There’s been this big hub-bub among creationist conspiracists that “academic freedom” is being quashed by all those EVILutionists. That was the main theme of the movie Expelled and it even resulted in an anti-science bill being signed into law by Louisiana governor Bobby Jindal (most states rejected such nonsense, fortunately). For those who are unfamiliar, “academic freedom”, in its creationist sense, is just code/whine word for “no one will listen to our bad ideas”.

So it comes as an entertaining irony that the people whining and moaning about not having a voice in acadamia, have been called out for quieting dissent against their poorly thought out positions when the academics come onto their turf. This is actually something commonly practiced by the likes of Michael Heath, local Christian zealot and bigot. He actually just doesn’t approve dissenting comments, no matter how cleanly written, but it’s roughly the same principle: creationists want us to hear their voices, but cover their ears when truth is spoken to them.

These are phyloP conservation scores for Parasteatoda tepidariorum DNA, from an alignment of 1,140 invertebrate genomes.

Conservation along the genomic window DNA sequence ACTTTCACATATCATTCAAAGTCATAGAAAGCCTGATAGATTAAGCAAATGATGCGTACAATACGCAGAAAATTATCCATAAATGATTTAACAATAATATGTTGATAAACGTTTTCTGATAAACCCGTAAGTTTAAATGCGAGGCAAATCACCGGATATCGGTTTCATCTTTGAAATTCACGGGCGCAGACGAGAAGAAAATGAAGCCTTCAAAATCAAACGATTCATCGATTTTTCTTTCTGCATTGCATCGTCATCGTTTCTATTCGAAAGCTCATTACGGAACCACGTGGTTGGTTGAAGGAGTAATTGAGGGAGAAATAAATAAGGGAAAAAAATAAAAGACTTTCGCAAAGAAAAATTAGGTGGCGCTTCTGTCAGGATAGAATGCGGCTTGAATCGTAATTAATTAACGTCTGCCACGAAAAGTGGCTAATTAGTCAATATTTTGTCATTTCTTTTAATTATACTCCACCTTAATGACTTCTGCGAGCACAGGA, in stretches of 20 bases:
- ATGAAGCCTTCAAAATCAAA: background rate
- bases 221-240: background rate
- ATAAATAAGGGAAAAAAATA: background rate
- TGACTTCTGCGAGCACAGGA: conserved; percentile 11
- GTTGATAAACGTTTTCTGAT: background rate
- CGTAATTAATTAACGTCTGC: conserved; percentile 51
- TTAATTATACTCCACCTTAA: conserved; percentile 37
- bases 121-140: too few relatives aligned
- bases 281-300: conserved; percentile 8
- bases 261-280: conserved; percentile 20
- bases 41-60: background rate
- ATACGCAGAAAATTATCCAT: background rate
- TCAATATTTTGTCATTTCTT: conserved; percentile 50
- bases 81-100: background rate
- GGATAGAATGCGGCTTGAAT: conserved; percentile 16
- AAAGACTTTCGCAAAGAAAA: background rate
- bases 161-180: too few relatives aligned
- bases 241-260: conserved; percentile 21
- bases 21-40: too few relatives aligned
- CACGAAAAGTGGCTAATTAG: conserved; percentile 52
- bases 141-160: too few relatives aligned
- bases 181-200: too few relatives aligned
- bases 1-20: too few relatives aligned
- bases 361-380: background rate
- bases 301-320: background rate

Is anyone surprised?

Bruins

The Boston Bruins are currently in first place in the Eastern Conference. Still, no one respects them anyway.

Lucic

Darwin Wasn't Right

Darwin Was Right About How Evolution Can Affect Whole Group

Evolutionary biologists at McGill University have discovered molecular signals that can maintain social harmony in ants by putting constraints on their fertility. Dr. Ehab Abouheif, of McGill’s Department of Biology, and post-doctoral researcher, Dr. Abderrahman Khila, have discovered how evolution has tinkered with the genes of colonizing insects like ants to keep them from fighting amongst themselves over who gets to reproduce.